I was born in the United States in Toledo, Ohio to Taiwanese parents, but eventually landed in Columbia, Maryland where I grew up. As a child, I would spend summer in Alhambra, California (near Los Angeles) where the primarily Chinese-American community stood in stark contrast to the mostly white Columbia. I developed an early interest in programming primarily from my Commodore 64 where I initially began writing computer games in BASIC.

As a young, nerdy teenager I was able to hide my social ineptitude by transforming into a punk rock, liberal flag-waving youth. Some of my more memorable achievements as a teenager include helping to organize one of the first public performances by punk rock gods Fugazi during freshman year of high school, spending multiple nights protesting the first Iraq War in front of the White House, and directing multiple high school plays as part of being a theater geek. I was addicted to the music of the Violent Femmes, Smashing Pumpkins, and The Smiths.

As a consequence, it shouldn’t be a complete surprise that my next step was to go to the University of California, Berkeley, once the home to liberalism and protest. However, upon entering Berkeley, I actually became much more moderate and my passions shifted away to more pragmatic goals. I entered Cal in 1993 initially with a double major of Computer Science and Political Science, still split between whether wanting to be a computer engineer or a lawyer like my oldest brother. I really enjoyed my political science classes more than my computer science classes, but became hooked on the World Wide Web after seeing someone using the early NCSA Mosaic browser for the first time in 1994. I immediately began devouring materials on HTML and CGI programming and became a resident expert about the Web amongst my friends (who, at the time, were mostly interested in playing Doom). Luckily, this personal passion became a part of my professional life.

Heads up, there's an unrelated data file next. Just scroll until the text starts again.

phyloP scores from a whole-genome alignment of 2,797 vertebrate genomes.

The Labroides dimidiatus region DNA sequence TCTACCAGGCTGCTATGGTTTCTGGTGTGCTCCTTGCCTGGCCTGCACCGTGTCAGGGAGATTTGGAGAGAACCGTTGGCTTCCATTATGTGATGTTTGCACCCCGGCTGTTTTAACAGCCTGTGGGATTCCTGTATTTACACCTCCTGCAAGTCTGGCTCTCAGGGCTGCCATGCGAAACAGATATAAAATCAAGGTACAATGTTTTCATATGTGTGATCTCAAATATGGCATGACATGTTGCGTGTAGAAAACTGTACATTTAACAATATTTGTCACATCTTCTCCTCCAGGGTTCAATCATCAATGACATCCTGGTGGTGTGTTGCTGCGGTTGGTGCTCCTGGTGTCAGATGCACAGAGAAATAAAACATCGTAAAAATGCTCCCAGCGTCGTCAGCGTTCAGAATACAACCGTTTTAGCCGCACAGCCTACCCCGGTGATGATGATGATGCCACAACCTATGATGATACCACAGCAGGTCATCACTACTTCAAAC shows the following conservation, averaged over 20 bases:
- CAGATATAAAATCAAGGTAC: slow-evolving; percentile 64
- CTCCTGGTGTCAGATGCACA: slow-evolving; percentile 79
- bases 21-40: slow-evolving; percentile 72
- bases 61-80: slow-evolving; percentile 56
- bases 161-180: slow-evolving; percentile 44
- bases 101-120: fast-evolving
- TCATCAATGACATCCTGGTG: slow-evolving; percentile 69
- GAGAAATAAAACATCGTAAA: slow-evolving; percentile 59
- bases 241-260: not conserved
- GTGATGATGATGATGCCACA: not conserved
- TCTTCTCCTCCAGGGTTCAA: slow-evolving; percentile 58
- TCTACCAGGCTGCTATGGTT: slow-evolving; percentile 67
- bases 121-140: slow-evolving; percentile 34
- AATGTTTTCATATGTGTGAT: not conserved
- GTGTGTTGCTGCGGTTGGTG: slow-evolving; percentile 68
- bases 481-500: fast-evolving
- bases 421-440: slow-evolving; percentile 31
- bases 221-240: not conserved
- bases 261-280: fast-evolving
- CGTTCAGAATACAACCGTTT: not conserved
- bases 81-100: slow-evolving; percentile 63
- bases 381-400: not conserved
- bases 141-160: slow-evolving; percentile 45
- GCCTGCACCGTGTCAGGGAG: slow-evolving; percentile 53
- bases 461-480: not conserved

Furthermore, my other primary passion was movies which I had watched endlessly and can debate like any proper film geek. My middle brother has a similar passion which has resulted in him pursuing his passion as film producer, while I have applied my interest in work like Rotten Tomatoes and Alive Not Dead.

After college, I remained in the San Francisco Bay Area until 2005 and took part in the Internet boom by co-founding companies Rotten Tomatoes and Design Reactor.

I eventually decided to move out to China at the end of 2005 because I wanted to improve my Mandarin Chinese and to take part in the huge change and opportunities. I stayed about a year in Xiamen, Fujian which is a beautiful coastal town across from Taiwan and still my favorite city in China. In late 2006, I moved to Hong Kong to start my current venture, Alive Not Dead, and stayed for about three years. I then moved to Beijing in October 2009 and lived there for three years before returning to Hong Kong in August 2012. I’m currently living in Guangzhou.

To read more about my professional life and other autobiographical tales, be sure to check out my About Me page.

Share

Alive Not Dead (2007-2013)

We started a social network supporting artists called Alive Not Dead in Hong Kong in partnership with several prominent Hong Kong actors. The site now has over a thousand artists and 600 thousand registered members and I recently moved to Beijing to continue it’s expansion.

Alive Not DeadNote: This post is part of an extended auto-biography which is collected in my About page.

As our first China company, Xiaban.com, transitioned to becoming the local BBS web site, XMFish.com, my business partner Patrick Lee and I decided that we would pursue new opportunities that would allow us to return to my original passion of film and entertainment and to move to Hong Kong. We had witnessed how the social network Myspace had grown leaps and bounds faster than our former acquirer IGN Entertainment despite being acquired at the same time and for around the same amount of money and by the same owner, News Corporation. As a consequence, we partnered with the members of band Alive to create a new online community of artists, alivenotdead.com.